• Be aware of stopped cars that may be loading or unloading passengers.
  • Eliminate Distraction by not using a cell phone or other mobile device while driving. It is far too dangerous to drive on Halloween to add further, unnecessary risks. Pull over safely to check voice messages, or texts, as needed. 
  • Once it becomes dark be sure to look out for trick-or-treaters in dark costumes or dark clothing.
  • Popular trick-or-treating hours are 5:30 p.m. to 9:30 p.m. so be especially alert for kids during those hours.
  • Slow down in areas where pedestrians are likely to be or where sight distances are limited. Keep your windshield clean.
  • Never drive under the influence of alcohol and/or drugs. Make plans to have a DD or use a taxi or driver service such as Uber to get around town. If you see a drunk driver or impaired pedestrian on the road, contact local law enforcement.

Trick-or-Treaters and other Pedestrians:

  • Be cautious night and day when sharing the road with vehicles. Never assume a driver sees you (he or she could be distracted, under the influence of alcohol and/or drugs, or just not see you). Make eye contact with drivers as they approach. 
  • Cross the street at corners, using traffic signals and crosswalks. Make sure traffic has stopped or passed before you step into the street.Tell children to make eye contact with drivers before crossing in front of them.
  • Look left, right and left again when crossing and keep looking as you cross. 
  • Stay off phones and other electronic devices and keep head up while walking.
  • Always walk on sidewalks or paths. If there are no sidewalks, walk facing traffic as far to the left as possible.  Children should walk on direct routes with the fewest street crossings.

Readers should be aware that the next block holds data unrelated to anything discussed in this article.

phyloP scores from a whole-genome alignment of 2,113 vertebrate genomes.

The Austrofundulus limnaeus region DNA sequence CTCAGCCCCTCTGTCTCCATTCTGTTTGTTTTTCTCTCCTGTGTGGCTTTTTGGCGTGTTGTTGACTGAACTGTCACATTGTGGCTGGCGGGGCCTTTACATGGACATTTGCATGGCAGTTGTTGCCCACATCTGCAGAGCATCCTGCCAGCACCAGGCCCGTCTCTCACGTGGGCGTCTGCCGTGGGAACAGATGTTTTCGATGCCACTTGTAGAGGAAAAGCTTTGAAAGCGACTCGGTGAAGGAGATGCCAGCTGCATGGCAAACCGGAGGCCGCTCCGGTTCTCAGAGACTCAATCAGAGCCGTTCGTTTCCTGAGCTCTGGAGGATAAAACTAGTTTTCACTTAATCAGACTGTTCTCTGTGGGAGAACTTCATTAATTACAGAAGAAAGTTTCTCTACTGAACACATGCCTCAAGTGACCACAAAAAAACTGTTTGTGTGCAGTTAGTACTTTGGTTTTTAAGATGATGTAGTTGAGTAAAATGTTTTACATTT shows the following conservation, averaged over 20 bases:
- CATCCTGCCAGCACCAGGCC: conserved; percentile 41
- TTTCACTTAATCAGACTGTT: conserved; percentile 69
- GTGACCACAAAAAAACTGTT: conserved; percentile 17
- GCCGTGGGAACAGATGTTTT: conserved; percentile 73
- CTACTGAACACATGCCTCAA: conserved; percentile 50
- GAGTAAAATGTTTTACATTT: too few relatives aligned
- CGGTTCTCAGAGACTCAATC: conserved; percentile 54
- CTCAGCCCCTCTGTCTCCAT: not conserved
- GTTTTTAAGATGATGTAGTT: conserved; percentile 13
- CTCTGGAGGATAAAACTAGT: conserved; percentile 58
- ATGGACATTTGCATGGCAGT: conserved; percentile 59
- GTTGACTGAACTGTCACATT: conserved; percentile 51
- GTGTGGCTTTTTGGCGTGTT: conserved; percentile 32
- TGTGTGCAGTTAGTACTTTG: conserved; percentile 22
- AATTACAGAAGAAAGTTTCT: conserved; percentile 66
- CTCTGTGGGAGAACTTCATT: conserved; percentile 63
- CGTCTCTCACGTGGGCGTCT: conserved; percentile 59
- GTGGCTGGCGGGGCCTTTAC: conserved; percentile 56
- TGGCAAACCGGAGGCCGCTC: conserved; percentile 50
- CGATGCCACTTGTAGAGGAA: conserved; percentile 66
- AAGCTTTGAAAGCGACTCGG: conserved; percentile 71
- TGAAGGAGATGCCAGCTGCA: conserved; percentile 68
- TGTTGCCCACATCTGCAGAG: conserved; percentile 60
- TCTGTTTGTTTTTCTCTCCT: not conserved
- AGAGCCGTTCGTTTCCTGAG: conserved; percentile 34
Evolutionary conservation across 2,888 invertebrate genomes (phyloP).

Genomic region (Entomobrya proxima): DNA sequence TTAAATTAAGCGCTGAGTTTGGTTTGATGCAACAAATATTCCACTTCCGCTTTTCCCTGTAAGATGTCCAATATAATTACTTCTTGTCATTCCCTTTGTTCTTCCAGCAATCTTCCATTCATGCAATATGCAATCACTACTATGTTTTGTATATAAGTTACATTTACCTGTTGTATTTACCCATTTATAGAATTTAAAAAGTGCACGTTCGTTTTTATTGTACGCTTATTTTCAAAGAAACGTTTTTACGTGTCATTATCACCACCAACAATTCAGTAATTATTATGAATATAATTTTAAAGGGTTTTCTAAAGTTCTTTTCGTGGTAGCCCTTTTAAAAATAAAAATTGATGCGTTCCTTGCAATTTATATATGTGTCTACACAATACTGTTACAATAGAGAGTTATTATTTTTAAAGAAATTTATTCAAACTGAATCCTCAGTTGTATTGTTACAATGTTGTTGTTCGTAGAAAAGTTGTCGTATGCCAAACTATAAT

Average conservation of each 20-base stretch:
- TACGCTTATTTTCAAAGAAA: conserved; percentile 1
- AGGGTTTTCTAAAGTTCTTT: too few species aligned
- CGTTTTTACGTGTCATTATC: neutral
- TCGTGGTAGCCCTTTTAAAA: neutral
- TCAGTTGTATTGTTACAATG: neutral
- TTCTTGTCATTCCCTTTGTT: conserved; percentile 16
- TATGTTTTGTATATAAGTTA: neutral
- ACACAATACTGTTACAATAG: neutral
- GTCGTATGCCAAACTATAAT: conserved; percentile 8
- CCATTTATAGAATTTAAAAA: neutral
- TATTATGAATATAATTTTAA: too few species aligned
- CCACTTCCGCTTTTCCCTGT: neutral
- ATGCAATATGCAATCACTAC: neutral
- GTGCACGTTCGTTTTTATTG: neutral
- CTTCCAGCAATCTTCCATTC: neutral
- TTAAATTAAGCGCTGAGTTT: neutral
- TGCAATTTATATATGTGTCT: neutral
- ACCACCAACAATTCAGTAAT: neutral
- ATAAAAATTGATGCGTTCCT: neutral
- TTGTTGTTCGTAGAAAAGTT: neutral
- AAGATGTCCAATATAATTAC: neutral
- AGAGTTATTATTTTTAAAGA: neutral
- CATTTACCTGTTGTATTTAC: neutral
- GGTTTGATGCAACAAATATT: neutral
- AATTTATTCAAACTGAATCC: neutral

• Watch for cars that are turning or backing up. Teach children to never dart out into the street or cross between parked cars.
  • Children 12 and under should be accompanied by an adult.
  • Children should travel only in familiar, well-lit areas and avoid trick-or-treating alone
  • Tell your children not to eat any treats until they return home
  • Children should never enter a stranger's home
  • Costumes should not obscure vision or present a trip hazard.
  • Make sure you are visible to motorists, especially at night by carrying a flashlight on the side closest to traffic. Make sure any dark clothing is offset by reflective tape or wear a small flashing strobe light. Bright colored clothing is not enough.
  • Before the Halloween festivities begin, plan a way to get home safely at the end of the night. Alcohol affects judgment, balance, and reaction time. Create a “buddy system” to get each other home safely. Call a cab or your community’s Sober Ride program, take public transportation, or use NHTSA's SaferRide app to help you call a sober friend or family member to pick you up. Walking impaired can be just as dangerous as drunk driving.

Follow these safety tips to ensure that you and your family have a safe and fun Halloween.